Singapore imports 90 per cent of the food it consumes – everything from chickens to bean sprouts – so naturally, food security is a major concern, not just for the Government but the scientific community too.
Recently, scientists at the Agri-Food and Veterinary Authority turned okara, the by-product that is produced when turning soya beans into soya milk, into tasty “meat” floss.
The desire to attract some of the best minds to the field to discover ways to produce food more efficiently, sustainably and safely, while reducing wastage, has seen Nanyang Technological University (NTU) elevate its Food Science and Technology programme to lure the top A-level, polytechnic and International Baccalaureate performers.
Only 30 students will be offered a place in the 2017 intake and they will be given the prestigious Nanyang Scholarship. They will have their tuition fees fully covered and receive an allowance of $6,000 per academic year, among other benefits.
The Deputy Provost (Education) of NTU, Professor Kam Chan Hin, said: “The elevation of our Food Science and Technology programme to a scholarship programme reflects our efforts to attract the best students to this increasingly important field to address new challenges in food security.
Specialist in the field
- Wageningen University and Research (WUR) is a Dutch college and research centre that specialises in life sciences, formed through a collaboration between Wageningen University and the Wageningen Research foundation.
Its areas of focus in education and research include food and food production, sustainable use of natural resources, and health.
The university has 11,000 undergraduate and graduate students from 125 countries, and more than 1,900 post-doctorate candidates.
The research centre has more than 2,400 full-time faculty and staff, and had a turnover of €314 million (S$469 million) in 2015.
WUR ranked top in agriculture and forestry, and sixth in environmental sciences in the QS World University Rankings by Subject released this week, and the 65th best university in the 2017 Times Higher Education World University Rankings.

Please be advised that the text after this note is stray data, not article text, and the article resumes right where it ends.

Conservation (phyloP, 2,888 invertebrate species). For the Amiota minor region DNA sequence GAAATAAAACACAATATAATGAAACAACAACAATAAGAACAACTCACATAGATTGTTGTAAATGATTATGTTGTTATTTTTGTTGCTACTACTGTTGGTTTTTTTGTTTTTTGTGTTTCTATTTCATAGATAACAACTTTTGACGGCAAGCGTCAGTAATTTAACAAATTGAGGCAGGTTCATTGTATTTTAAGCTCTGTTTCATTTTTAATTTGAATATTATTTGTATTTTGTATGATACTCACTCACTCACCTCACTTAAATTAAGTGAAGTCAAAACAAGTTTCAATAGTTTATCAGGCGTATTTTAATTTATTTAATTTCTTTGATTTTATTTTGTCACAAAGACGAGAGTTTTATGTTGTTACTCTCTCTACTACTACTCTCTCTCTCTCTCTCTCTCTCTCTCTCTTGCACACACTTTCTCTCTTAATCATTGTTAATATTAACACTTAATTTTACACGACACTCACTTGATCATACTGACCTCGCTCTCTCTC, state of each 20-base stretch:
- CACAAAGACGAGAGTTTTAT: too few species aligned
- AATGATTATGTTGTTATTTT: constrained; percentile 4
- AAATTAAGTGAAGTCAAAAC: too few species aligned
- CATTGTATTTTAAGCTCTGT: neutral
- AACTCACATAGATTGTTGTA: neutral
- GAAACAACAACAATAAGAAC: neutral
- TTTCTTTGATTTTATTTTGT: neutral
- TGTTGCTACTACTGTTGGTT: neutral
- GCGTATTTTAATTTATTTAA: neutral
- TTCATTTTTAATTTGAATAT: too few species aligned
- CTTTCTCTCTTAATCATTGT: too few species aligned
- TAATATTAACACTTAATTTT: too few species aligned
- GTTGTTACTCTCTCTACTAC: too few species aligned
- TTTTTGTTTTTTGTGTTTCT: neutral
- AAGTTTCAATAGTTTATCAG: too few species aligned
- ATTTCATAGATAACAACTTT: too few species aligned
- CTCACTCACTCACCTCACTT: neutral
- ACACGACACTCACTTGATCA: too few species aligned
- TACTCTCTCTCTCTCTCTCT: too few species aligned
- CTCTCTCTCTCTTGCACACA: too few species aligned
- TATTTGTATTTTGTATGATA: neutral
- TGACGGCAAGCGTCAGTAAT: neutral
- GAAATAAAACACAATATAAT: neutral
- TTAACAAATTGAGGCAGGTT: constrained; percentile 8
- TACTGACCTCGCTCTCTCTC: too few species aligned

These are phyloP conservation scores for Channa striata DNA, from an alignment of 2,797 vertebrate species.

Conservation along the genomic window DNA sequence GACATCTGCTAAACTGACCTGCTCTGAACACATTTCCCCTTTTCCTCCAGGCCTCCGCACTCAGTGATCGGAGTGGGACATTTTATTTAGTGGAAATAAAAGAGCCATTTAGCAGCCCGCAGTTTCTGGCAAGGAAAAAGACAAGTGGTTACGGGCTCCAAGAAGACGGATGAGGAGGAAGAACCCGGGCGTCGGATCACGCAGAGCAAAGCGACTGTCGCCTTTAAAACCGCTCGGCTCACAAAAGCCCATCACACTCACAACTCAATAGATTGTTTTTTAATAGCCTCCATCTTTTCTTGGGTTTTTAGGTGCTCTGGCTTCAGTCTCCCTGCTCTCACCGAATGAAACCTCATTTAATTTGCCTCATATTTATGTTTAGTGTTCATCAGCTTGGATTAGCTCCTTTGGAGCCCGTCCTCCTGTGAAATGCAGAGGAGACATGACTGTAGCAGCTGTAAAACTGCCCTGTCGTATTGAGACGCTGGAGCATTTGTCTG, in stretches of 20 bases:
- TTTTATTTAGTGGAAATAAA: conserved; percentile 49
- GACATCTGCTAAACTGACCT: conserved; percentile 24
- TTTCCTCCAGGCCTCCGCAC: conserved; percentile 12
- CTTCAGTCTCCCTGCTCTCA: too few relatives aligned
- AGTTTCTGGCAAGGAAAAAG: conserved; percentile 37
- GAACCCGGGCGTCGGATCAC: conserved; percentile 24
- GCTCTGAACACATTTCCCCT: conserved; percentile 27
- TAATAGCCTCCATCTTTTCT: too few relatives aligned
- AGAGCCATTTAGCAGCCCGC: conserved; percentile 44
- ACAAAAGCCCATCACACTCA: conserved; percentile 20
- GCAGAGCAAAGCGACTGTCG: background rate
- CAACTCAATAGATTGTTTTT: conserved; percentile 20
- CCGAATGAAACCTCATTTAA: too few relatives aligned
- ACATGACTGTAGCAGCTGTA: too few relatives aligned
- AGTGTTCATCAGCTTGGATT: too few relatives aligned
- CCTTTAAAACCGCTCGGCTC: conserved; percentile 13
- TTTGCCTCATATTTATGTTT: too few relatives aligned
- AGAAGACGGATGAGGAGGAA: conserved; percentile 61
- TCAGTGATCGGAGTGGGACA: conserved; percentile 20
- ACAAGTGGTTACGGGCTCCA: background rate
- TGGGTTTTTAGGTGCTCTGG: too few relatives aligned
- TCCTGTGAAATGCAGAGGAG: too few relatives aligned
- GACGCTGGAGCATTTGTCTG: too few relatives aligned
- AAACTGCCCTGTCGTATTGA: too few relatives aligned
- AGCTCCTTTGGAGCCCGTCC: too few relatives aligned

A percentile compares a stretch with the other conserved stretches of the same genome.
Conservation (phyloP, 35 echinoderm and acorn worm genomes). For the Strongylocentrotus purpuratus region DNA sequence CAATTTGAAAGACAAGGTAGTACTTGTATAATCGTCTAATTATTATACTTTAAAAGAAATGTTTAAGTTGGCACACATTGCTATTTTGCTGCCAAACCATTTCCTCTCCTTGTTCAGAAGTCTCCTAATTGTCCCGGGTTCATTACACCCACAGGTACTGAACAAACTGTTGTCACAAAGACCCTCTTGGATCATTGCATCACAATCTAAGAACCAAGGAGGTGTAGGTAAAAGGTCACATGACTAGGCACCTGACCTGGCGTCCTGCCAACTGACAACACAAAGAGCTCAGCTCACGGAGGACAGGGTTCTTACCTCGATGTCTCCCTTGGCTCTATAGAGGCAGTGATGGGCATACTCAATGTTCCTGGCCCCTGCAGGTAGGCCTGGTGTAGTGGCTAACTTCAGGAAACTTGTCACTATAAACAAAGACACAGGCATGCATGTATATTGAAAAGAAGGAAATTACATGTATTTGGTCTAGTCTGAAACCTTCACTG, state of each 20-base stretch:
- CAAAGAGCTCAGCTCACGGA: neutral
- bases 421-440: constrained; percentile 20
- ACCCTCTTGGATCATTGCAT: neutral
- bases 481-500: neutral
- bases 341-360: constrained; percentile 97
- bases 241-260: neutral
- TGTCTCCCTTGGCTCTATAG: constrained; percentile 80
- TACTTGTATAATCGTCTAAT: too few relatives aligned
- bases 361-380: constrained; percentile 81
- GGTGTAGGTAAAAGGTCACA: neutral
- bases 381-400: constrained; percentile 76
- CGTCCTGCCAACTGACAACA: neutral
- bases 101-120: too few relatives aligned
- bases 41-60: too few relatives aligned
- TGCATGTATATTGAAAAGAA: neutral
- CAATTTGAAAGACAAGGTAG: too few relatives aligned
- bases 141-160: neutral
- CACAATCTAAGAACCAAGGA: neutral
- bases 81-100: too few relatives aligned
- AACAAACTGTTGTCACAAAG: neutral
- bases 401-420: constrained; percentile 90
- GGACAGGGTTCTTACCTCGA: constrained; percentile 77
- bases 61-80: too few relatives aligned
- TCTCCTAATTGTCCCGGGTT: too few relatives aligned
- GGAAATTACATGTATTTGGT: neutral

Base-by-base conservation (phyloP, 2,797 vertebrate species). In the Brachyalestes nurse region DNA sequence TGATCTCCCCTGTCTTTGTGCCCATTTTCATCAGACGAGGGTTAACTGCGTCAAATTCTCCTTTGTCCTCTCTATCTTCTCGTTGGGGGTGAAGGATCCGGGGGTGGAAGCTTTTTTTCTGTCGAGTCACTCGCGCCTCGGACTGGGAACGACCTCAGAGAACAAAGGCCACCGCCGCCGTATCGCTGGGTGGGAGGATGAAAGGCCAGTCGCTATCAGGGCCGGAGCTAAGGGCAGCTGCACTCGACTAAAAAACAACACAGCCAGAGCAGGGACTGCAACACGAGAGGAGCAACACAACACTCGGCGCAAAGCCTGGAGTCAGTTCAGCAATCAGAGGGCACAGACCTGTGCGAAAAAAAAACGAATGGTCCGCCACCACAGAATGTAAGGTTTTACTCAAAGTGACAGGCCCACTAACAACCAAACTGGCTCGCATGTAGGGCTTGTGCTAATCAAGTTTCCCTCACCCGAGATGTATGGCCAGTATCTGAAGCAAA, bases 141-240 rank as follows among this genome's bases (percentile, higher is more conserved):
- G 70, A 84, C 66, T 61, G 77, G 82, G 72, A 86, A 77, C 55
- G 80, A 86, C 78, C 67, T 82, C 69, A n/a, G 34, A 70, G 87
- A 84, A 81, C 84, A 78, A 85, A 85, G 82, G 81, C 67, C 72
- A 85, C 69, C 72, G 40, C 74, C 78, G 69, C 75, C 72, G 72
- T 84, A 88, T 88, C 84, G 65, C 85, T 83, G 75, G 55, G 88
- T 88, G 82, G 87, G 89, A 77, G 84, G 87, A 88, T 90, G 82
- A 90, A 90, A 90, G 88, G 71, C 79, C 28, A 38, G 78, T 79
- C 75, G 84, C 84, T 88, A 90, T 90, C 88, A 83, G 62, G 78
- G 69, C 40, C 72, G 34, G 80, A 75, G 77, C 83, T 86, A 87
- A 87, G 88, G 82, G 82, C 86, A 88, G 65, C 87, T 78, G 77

“With its interdisciplinary approach, the programme aims to produce the much-needed skilled manpower to help ensure Singapore’s food industry is future-ready.”
Currently, 143 undergraduates are enrolled in the programme, which was started in 2014 in partnership with Wageningen University and Research (WUR) from the Netherlands – a top agriculture institution.
The students major in bioengineering, chemical and biomolecular engineering, biological sciences or chemistry and biological chemistry. Those who are accepted this year will have the opportunity to go on a six-month exchange programme at WUR or undertake their final-year research project under the joint supervision of NTU and WUR professors.
Number of students who will be offered a place in the 2017 intake of NTU’s Food Science and Technology programme.
Number of undergraduates currently in the programme.
This is on top of a two-week immersion programme at WUR, where half the time will be spent on laboratory practicum lessons and the other half on visits to food companies.
There is a separate food science degree programme offered at the National University of Singapore (NUS) and diploma programmes offered at several polytechnics.
NUS said its food science graduates are among the most employable across all courses, and, on average, those with an honours degree get a starting pay of $3,300 a month.
An NTU-WUR PhD programme was launched last year and a joint master’s course is in the pipeline.